Eight of nine Seattle City Council members voted Monday for an ordinance allowing them each to hire an additional aide. Councilmember Tim Burgess opposed it, saying it likely will cost $500,000 per year.
The Seattle City Council gave itself some extra help Monday, voting 8-1 for an ordinance allowing each council member to hire another aide.
Those who supported the ordinance said more aides are needed now that seven council members have been elected to represent individual geographic districts.
That change, approved by Seattle voters in 2013, took effect this year after more than a century of all nine council members being elected citywide.
Councilmember Lisa Herbold, who represents District 1, said her office has been inundated with neighborhood questions and concerns.
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Under the old system, council members would direct a constituent to the member chairing the relevant committee; the parks-committee chair would field questions related to parks all over the city, for example, Herbold said.
Now district council members are expected to respond to all manner of inquires, she said. They’re holding periodic office hours in community centers, libraries and other locations.
“One might think there would be a reduced workload, but the fact of the matter is the expectations for constituent responses has greatly increased,” Herbold said.
The ordinance approved Monday raises a cap on the number of aides for each council member from three to four, Council President Bruce Harrell said.
The ordinance doesn’t actually allocate the money to pay for the nine additional aides. That will be handled separately as part of the broader budget process.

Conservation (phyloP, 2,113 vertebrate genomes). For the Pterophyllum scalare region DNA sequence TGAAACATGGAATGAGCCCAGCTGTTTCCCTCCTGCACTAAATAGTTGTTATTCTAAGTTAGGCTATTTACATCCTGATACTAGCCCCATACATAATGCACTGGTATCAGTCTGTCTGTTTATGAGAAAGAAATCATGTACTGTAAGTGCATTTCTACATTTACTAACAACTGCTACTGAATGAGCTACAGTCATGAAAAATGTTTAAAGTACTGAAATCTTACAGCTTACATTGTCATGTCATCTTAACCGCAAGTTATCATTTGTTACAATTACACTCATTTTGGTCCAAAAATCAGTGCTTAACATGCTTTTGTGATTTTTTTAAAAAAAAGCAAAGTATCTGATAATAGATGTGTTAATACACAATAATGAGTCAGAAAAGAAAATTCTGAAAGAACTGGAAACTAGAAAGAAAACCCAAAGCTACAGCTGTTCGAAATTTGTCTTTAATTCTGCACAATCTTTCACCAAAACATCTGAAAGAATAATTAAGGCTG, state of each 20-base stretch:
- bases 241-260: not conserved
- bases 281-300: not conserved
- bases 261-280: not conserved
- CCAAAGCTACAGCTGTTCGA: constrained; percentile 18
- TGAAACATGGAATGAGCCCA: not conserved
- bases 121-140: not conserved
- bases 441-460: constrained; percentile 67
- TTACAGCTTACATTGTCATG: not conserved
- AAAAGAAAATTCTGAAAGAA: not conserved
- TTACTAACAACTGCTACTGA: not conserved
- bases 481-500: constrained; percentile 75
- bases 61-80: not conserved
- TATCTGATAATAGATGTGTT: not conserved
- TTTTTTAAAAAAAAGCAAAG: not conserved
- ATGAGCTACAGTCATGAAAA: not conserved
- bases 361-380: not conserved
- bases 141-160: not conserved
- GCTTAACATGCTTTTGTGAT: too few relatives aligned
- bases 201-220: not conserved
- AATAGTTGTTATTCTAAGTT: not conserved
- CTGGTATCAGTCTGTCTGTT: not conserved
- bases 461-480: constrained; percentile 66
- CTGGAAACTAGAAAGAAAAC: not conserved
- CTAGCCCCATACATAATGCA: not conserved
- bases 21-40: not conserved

Only Councilmember Tim Burgess voted against the ordinance, saying it likely will cost taxpayers $500,000 per year.
Council members in similarly sized U.S. cities with district council members have only one to three aides, according to a 2014 report by the City Auditor, Burgess noted, mentioning Austin, Boston, Denver, Jacksonville, Fla., Oakland and San Francisco.
“I certainly understand my colleagues’ desire to have an increased level of service, he said. “But I question whether an additional staff member is needed to do that work.”
Burgess connected a related concern to his role as chair of the budget committee.
“This decision is not made in a financial vacuum. There will be costs associated with this,” he said.
“On an annual basis, we’re talking about half a million dollars. Is this the highest and best use of these funds? I’m not at all convinced our constituents would answer, ‘Yes,’ to that question.”
In addition to council-member aides, the council is supported by more than 20 shared “central staff” policy analysts.
Mayor Ed Murray didn’t immediately comment on the council’s vote.